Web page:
New HIV infections down 40% since 1998

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The number of people newly infected with HIV each year has decreased 40% since 1998. Nearly 3 million people were newly infected in 1998. In 2018, new infections stood at 1.7 million, which corresponds to around 5,000 per day. Roughly 61% of these new infections were in Sub-Saharan Africa.

The number of people living with HIV globally has risen steadily from 7.9 million in 1990, to 37.9 million today. However, thanks to increased HIV treatment coverage, deaths have decreased from 1.7 million in 2005, to 770,000 in 2018.  About 23 million people (61% of people living with HIV) accessed HIV treatment in 2018.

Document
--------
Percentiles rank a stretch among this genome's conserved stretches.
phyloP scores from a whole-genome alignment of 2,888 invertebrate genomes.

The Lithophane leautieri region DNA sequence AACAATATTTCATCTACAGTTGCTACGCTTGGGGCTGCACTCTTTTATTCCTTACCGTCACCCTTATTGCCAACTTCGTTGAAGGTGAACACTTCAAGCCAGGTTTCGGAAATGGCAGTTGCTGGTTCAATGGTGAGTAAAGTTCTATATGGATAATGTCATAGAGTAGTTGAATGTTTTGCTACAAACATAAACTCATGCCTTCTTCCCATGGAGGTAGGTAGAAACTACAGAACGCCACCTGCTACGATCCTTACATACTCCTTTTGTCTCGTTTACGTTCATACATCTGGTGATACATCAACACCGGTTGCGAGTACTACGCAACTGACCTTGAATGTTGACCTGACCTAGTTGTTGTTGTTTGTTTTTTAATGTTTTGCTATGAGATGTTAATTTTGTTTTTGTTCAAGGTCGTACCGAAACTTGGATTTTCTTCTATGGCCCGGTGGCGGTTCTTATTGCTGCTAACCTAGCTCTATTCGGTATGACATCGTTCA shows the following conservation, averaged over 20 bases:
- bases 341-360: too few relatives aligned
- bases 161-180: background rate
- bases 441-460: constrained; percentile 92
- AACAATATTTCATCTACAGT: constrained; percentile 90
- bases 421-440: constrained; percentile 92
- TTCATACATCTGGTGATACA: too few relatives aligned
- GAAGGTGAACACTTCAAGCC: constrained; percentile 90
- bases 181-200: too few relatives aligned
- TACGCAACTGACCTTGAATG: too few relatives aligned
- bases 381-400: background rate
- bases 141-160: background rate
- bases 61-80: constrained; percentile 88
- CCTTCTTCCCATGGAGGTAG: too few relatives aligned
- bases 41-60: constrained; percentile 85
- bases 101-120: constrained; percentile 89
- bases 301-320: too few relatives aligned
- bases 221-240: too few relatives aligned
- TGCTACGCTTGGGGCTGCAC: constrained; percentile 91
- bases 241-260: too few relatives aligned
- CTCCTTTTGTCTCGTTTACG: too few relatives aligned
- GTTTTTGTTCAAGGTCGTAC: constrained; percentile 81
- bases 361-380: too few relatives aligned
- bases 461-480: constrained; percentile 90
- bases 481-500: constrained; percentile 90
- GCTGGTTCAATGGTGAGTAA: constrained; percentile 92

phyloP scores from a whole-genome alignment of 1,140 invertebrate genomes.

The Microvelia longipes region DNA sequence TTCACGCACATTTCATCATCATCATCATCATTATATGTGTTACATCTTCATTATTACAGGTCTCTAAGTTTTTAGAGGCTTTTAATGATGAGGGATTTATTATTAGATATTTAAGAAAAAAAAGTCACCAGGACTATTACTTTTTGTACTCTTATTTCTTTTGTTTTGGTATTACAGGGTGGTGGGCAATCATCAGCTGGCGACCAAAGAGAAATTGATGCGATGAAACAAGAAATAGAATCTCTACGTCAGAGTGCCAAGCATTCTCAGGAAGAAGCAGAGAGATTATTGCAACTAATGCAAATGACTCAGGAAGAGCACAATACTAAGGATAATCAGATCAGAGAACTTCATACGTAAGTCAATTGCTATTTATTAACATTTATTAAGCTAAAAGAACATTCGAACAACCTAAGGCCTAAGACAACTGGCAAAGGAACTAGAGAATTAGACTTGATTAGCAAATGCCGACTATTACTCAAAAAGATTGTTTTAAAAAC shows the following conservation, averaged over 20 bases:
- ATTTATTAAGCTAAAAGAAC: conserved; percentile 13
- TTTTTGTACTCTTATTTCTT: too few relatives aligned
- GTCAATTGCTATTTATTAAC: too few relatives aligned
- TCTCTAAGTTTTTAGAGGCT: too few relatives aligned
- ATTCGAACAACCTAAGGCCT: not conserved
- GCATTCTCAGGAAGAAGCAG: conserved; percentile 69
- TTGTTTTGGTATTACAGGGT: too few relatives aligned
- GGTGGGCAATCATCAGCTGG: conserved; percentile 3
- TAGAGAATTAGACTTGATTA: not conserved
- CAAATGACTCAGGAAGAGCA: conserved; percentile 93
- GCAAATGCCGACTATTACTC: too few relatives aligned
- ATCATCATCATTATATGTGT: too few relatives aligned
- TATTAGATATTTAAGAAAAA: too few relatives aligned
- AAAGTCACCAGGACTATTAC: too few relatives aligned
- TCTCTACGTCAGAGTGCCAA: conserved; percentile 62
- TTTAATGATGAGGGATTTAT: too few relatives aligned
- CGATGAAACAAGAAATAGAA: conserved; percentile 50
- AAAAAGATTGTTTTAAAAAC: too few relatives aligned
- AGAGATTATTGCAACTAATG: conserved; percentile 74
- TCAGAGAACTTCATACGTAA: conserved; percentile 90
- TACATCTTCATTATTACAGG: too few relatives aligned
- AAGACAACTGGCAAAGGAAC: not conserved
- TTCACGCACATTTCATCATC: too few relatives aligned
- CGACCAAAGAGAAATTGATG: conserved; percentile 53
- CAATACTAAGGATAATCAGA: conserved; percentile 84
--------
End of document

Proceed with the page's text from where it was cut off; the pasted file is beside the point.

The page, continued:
Authors

Emi Suzuki

Demographer, Development Data Group, World Bank

Haruna Kashiwase

Consultant, Development Data Group, World Bank

Join the Conversation

SYDNEY MUKUMBO
February 10, 2020

very informative discussion and looking forward to benefiting more and contribute as we go

Collins okoth
February 10, 2020

We trust awareness and preventive be employed effectively in poor South Sahara Africa.

Nuruddeen Bello Kumo
February 10, 2020

That's a great achievement for all, thanks to the world bank for this great achievement.